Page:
For a potential emotion recognition bachelor-project I was wondering what statistical test I have to perform when I get my results to test whether it's significant. I will be testing which combination of feature extraction and machine learning algorithm will give me the best percentage of correct classified. The results will exist out of Combination A gives ...% classified, Combination B ...%, Combination C ...% and so on. Which statistical test should I use to test whether Combination ... is significantly better than the others and why?

For example: 6 emotions have to be recognized in a database with 100 faces for each emotion (600 total). Every machine learning algorithm will use 2/3 for training and 1/3 for testing. Which face per emotion is in the training set and which one is in the test set is randomly selected every epoch for 100 epochs. The end result is for example: Combination A classified 93.4% correct, Combination B 91.2%, Combination C 86.3% and so on. Which statistical test should I use to test whether Combination A is significantly better than Combination B (and C) and why?

Also is it dichotomous? As the probability of successful selecting the right emotion is 16.67%.

  • $\begingroup$ Can you clarify 'epoch'? Do you split the data to training and test set 100 times and average the results? $\endgroup$ – Trisoloriansunscreen Mar 10 '14 at 13:31
  • $\begingroup$ Yes every round of training (epoch) the data will be split in 2/3 for training and 1/3 for testing. The next epoch the faces will again be randomly split in 2/3 training and 1/3 testing. The result is indeed the average % of correct classified over 100 times. $\endgroup$ – NumesSanguis Mar 10 '14 at 14:12

This is a surprisingly tricky issue. If you train and test your 'combinations' only once, statistical testing is straightforward: you can compare each pair of 'combinations' using McNemar's test, (see this question). Then you can correct the p-values for running multiple tests by FDR or Bonferroni, depending how strict you want to be.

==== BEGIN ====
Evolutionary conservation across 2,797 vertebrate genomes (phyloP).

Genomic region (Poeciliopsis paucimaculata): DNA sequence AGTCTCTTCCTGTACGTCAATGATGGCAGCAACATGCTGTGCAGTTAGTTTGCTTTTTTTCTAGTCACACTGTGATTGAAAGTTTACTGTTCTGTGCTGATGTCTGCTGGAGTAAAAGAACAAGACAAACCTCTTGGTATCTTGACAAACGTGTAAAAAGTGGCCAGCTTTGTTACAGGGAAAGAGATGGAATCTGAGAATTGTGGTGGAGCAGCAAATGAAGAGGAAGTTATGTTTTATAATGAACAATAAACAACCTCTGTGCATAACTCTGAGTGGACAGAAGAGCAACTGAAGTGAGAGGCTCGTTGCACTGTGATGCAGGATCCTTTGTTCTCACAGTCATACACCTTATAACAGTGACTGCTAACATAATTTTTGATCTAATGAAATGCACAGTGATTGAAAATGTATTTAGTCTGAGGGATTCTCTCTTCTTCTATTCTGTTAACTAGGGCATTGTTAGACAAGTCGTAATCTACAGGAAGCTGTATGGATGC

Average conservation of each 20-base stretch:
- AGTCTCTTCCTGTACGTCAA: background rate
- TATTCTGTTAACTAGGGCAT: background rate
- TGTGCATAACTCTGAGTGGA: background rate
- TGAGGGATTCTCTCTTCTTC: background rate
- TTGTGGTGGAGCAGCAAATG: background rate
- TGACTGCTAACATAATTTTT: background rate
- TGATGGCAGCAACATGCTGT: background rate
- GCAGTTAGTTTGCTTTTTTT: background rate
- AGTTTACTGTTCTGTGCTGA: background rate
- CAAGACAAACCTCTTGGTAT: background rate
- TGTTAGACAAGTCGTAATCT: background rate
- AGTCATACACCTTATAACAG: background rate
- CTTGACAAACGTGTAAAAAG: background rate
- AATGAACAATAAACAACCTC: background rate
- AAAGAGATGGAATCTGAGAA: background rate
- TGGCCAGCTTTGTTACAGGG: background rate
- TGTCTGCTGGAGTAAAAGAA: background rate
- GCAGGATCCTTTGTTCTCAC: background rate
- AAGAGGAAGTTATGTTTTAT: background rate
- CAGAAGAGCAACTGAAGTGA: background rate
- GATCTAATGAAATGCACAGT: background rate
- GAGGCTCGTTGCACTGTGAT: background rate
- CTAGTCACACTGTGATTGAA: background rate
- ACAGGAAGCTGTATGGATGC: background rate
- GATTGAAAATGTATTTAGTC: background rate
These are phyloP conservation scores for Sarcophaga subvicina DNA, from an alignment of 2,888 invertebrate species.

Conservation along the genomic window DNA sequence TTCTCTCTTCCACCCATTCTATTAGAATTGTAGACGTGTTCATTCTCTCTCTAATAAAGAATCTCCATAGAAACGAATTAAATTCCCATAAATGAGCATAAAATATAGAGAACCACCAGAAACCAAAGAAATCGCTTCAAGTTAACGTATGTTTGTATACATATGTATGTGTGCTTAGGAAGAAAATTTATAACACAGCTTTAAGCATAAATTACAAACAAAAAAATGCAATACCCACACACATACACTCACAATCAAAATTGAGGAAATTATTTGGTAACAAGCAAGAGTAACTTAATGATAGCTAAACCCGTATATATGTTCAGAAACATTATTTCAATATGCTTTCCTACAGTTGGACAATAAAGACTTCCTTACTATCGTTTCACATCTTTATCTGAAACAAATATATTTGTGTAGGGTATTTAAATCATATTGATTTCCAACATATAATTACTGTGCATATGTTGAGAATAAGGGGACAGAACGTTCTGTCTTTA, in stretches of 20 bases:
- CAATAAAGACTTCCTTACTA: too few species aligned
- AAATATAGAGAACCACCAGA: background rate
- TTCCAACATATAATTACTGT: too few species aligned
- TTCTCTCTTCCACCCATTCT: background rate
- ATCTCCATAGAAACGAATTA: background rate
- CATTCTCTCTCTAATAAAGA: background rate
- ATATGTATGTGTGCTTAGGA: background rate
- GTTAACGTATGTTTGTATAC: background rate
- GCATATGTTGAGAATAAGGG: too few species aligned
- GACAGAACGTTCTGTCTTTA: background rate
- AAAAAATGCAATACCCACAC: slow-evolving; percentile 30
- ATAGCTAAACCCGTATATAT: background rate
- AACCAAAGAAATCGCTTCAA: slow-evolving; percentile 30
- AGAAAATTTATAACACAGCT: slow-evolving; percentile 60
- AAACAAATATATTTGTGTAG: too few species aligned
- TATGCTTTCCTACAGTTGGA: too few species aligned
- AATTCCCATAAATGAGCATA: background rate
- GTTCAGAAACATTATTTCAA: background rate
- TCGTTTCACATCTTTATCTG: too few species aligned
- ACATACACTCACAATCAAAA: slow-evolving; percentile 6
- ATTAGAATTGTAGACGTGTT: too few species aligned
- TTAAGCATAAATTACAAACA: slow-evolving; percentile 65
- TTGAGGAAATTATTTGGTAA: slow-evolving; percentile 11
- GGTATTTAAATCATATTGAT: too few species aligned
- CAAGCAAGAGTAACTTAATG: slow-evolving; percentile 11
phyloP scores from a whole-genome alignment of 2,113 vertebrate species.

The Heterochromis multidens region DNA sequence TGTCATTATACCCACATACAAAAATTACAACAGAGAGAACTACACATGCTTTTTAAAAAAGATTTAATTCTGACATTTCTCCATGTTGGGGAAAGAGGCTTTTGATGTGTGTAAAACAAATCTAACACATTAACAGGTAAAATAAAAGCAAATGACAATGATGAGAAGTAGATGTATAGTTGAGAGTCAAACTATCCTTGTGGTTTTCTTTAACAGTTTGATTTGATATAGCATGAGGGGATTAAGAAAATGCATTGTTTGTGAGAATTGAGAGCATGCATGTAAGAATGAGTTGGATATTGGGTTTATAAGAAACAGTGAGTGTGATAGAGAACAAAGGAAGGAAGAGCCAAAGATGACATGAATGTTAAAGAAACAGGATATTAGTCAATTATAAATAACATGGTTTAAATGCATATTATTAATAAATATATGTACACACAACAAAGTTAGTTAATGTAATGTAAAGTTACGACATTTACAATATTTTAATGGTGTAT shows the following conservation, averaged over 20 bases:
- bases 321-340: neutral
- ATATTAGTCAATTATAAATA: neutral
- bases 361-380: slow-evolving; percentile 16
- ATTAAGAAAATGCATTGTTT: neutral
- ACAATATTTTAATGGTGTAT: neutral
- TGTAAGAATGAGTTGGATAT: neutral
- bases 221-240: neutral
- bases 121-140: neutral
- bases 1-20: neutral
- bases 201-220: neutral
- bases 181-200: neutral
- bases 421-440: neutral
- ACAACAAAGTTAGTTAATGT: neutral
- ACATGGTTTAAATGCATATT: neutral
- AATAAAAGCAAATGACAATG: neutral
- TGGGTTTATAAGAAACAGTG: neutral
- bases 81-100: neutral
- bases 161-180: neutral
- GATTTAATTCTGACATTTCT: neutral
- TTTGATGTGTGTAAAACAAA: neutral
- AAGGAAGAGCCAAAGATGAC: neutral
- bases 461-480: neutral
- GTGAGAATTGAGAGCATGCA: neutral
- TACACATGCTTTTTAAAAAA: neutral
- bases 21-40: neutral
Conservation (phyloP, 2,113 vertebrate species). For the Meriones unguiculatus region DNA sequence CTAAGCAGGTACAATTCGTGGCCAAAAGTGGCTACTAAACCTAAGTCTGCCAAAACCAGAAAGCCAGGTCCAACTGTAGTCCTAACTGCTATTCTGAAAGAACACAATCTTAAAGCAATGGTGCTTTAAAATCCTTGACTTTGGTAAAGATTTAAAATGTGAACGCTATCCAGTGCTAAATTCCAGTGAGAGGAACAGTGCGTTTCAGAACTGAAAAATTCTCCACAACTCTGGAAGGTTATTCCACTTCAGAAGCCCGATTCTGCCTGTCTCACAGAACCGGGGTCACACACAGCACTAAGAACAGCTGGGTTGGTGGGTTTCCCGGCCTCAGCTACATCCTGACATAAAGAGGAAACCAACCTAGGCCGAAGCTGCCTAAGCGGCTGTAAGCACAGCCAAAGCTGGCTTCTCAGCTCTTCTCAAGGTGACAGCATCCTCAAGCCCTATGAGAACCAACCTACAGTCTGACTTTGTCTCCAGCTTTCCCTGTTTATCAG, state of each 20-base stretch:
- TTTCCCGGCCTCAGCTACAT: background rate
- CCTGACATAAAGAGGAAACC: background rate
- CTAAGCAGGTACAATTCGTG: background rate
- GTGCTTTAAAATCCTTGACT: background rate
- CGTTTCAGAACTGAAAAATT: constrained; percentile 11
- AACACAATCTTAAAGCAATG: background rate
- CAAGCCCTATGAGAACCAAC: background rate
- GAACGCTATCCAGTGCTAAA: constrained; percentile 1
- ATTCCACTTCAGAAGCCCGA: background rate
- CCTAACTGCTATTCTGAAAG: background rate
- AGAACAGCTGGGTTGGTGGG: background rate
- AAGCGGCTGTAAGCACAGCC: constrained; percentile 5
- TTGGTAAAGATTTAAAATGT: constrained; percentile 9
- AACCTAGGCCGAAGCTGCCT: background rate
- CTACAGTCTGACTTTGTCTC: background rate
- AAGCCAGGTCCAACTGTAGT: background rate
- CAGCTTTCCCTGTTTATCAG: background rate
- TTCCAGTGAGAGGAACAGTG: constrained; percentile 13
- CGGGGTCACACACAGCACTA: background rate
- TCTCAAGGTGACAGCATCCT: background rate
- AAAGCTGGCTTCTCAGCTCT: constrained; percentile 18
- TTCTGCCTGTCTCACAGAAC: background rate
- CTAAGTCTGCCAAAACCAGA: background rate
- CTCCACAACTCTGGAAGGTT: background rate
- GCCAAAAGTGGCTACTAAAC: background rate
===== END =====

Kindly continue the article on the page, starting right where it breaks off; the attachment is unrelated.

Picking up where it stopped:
However, you want to average across many splits. This makes the variance of the accuracy statistic difficult to estimate, since the accuracies of different splits are not independent from each other. One way to deal with this problem is to ignore it, treating the 100 accuracies (generated from 100 splits) as 100 independent observations. If you choose this path, you can use Wilcoxon signed-rank test to compare pairs of 'combinations' (and then correct for multiple comparisons for testing several pairs). However, there is a danger of an optimistic bias - your p-values will be probability too small. The extent of the problem will depend on your particular dataset and algorithms.

If you want to avoid this optimistic bias and still test accuracy averaged over different splits, you'll have to look for a more sophisticated approach: Nadeau and Bengio, 2003 was mentioned in this question as an attempt at this problem.

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  • $\begingroup$ My Research Methodology teacher made a comment that she would use ROC for this problem. I still have to hear her out on the details and will report back here then, but any input on this? Why this would be better or worse than the ones you proposed? $\endgroup$ – NumesSanguis Mar 16 '14 at 23:51
  • $\begingroup$ ROC based measures are better since they don't involve a binary decision rule and are not biased by differences in the occurrence of different categories. Yet, as far as I know, the sampling distributions of these statistics are not simpler to obtain than the sampling distribution of accuracy / error rate, so that won't solve the issue caused by K-fold cross-validation I described above. $\endgroup$ – Trisoloriansunscreen Mar 22 '14 at 14:57

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